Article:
Ulybbxh


Infographic courtesy of careerbliss

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The Problem with Generalist Job Boards

Generalist Job Boards Ain’t All That

Generalist job boards, you know the ones, all broad and non-specific, willing to take any old job posting no matter which industry or sector it’s from. Their usually brimming with job vacancies offering every sort of career you could ever imagine, giving budding candidates a huge scope to chose from, but this scope also means that one search could return anything from stock broker to sock maker. The size of generalist job boards, both in the number of applicants and the number of vacancies, may give them a great advantage, but it also serves to act as their biggest flaw, so here are 2 of the biggest problems you get with a generalist job board.

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[INFOGRAPHIC] What the Interviewer is REALLY asking

What someone says and what they actually mean are often quite different things and interviewers are no different. Interviewers are looking to find out as much about you as possible in a really short time, whilst trying not to be too straightforward with their line of questioning so they can hopefully find the truth behind the answer you’re giving.

Well we want to put you at ease and level the playing field a bit, so here’s a dead handy guide to what interviewers are REALLY saying when they ask you these sort of questions.

 

how to interview

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4 Top Tips for Online Job Applications

Applying for Online Job Postings (like the ones on My Job Hub)

Everything’s online now, you name it, it’s there, even my dog’s online, which reminds me I need to start charging him for all the bandwidth he’s using up.

my job hub dog job application

Anyway, online job applications are nothing new and are absolutely everywhere, and more-often-than-not they’re the only way to apply to most jobs. Which means you’ve got to know how to absolutely nail them in today’s job market. But, not everyone has had first-hand experience with online job applications, or even if they have, a lot of people won’t have been successful with them, so they aren’t much closer to being an online job application ace than they were before.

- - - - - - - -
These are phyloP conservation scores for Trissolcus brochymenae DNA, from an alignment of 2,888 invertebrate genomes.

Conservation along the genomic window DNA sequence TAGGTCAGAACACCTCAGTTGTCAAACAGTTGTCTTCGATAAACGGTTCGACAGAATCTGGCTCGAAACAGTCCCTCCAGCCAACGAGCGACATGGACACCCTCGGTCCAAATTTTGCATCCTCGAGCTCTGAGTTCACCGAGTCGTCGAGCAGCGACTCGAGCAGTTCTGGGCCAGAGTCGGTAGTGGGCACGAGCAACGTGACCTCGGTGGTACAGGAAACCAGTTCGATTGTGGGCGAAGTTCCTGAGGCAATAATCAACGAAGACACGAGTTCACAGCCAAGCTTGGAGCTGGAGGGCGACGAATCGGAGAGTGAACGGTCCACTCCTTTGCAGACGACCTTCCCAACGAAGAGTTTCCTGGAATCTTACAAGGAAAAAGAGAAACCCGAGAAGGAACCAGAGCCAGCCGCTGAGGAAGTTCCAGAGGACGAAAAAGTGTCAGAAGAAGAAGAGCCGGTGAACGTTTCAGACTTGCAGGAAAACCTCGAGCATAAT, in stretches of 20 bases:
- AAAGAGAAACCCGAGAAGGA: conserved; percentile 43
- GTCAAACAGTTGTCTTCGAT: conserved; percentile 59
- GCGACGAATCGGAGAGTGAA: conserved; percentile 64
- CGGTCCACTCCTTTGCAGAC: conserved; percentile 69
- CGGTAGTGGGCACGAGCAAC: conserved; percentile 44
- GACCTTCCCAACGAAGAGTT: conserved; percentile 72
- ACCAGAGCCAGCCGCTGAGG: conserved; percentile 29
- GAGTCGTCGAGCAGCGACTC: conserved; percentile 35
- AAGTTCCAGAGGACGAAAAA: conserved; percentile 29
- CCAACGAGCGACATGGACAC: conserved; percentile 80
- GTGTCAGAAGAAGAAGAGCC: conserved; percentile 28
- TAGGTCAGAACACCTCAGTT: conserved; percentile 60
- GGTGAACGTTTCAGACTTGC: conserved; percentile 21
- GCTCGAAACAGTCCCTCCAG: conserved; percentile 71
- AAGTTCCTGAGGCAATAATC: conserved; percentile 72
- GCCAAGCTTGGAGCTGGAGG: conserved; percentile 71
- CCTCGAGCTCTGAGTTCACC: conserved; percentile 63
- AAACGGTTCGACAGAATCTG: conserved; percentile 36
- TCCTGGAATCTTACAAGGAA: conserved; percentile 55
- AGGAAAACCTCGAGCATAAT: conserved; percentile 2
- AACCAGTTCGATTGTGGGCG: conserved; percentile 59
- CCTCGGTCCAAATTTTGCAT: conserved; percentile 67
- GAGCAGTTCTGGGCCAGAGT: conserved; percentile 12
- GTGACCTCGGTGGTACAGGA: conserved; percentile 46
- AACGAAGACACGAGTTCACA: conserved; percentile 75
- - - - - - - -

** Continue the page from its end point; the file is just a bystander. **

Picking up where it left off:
However, those days of job application despair, staring into the online abyss of job searches, are now over. My Job Hub’s gonna sort you out with our primo, first-rate, top tips, and there’s only 4 of them so hopefully they won’t be too hard to remember, give ‘em a read below.

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Young People: Fix Up, Look Sharp says Ofsted Chief

OFSTED shirt

OK, maybe Sir Michael Wilshaw didn’t quite say that, but words to that effect:

“Far too many young people are lackadaisical in the way they present themselves for work…If they dress inappropriately, speak inappropriately and have poor social skills, they are not going to get a job.”

Wilshaw’s concern is that our education system doesn’t do enough to teach young people about proper workplace behaviour and leaves them with negative attitudes towards work in general. This has left young people ‘sloppy’, both in how they dress and how they act. While Sir Wilshaw’s tone may echo the tired remarks of your secondary school deputy head, he’s talking from a wealth of experience which warrants taking his words on board.

The problem then is about presentation; how young people present themselves, both in how they look and how they act. Luckily, one part of this is pretty easy to fix: tidying up how you look, check out the handy infographic below to help you out a touch.

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[INFOGRAPHIC] The Perfect Resume or CV

Here’s a great short overview of all the key points you’re going to want to touch on to craft the perfect resume or CV.

ZR_perfect_resume_04

Now that you’ve got all that under your belt, we need to get that job search started and put all that theory into practice. Head over to My Job Hub’s CV builder, which will layout all your info in a clean, simple, recruiter-friendly format, and knock-out a top notch CV.

After you’re done with that, simply click upload, then venture out into My Job Hub’s vast array of different job boards, get that job hunt started and be found.


Infographic provided by ZipRecruiter